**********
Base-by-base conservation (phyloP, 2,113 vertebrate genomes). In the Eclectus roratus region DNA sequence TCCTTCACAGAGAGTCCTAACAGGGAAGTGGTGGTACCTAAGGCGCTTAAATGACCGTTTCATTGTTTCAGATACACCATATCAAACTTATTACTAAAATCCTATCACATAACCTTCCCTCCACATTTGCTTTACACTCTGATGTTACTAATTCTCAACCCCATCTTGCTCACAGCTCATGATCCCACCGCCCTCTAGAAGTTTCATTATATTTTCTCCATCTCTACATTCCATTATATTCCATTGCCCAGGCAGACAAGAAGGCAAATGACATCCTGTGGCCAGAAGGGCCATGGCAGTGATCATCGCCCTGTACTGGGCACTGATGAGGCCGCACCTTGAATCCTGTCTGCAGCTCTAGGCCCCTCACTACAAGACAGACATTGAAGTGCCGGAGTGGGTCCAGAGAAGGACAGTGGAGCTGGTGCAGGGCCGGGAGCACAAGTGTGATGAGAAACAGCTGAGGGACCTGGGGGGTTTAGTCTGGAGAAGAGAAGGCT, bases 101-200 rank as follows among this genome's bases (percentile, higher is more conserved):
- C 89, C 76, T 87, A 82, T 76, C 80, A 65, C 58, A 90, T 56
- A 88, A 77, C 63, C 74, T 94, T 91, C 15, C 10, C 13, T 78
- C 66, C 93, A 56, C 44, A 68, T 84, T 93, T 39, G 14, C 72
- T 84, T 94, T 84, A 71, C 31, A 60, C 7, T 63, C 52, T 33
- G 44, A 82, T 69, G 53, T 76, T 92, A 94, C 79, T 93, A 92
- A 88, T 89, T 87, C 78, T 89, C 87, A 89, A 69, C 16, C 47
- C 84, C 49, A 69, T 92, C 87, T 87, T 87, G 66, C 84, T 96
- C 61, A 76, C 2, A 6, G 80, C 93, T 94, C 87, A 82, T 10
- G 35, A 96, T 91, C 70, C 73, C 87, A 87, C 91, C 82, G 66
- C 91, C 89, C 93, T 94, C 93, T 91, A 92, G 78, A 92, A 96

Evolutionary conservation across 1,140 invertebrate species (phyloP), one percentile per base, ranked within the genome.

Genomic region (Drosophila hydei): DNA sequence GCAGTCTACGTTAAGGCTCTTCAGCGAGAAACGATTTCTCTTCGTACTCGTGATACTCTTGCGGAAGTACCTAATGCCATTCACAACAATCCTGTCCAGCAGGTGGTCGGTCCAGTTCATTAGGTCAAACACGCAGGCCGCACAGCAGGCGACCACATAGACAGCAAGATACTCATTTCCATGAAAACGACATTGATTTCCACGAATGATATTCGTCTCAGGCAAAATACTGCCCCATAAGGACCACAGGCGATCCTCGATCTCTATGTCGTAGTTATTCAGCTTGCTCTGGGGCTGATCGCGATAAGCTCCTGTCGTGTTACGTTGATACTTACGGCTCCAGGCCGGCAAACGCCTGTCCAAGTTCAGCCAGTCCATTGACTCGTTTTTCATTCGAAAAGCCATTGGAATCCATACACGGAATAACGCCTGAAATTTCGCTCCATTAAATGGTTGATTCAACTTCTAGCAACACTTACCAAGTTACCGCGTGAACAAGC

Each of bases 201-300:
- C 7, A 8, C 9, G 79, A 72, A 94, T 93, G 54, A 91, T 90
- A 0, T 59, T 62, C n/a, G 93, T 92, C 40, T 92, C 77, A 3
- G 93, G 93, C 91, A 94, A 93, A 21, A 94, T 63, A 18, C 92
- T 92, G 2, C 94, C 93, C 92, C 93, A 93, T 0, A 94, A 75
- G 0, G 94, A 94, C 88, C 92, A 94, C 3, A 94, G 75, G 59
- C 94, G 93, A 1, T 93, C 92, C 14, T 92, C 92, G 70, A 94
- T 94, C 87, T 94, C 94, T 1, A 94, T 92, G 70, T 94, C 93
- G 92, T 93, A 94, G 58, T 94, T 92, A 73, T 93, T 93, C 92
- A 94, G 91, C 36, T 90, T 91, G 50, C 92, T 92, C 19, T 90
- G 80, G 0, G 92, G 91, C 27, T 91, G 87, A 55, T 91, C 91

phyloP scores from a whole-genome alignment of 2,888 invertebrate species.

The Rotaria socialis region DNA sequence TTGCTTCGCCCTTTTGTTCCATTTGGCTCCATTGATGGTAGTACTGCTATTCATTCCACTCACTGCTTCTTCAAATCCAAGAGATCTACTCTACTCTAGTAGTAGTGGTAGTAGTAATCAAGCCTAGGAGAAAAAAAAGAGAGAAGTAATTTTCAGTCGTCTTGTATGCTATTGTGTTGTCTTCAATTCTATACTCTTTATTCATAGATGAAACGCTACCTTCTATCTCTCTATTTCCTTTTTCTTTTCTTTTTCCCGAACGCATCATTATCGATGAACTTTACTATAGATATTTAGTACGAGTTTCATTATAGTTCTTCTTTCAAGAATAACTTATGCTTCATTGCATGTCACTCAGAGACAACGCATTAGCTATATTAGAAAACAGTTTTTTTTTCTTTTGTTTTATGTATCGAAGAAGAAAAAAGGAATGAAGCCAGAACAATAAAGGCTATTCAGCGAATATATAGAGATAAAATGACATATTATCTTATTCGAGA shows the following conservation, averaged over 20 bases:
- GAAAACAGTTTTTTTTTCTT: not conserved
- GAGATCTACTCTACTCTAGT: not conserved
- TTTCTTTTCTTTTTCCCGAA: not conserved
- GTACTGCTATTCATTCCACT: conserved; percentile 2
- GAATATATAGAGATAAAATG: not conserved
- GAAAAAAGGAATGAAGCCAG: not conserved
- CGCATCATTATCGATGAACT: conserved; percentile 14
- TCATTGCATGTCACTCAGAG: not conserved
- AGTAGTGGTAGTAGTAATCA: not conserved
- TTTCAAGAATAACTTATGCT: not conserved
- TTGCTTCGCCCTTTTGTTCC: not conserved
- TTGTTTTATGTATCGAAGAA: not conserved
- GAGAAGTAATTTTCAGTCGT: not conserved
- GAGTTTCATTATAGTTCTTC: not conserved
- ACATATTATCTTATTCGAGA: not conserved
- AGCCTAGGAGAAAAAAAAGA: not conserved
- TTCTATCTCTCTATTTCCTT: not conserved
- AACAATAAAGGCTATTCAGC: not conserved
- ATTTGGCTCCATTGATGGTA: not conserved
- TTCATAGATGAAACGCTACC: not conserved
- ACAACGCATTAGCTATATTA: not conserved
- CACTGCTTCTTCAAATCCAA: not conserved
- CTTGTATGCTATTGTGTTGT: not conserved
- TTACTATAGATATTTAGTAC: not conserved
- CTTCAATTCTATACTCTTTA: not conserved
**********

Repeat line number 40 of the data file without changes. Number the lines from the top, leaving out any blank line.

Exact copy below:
- GAGTTTCATTATAGTTCTTC: not conserved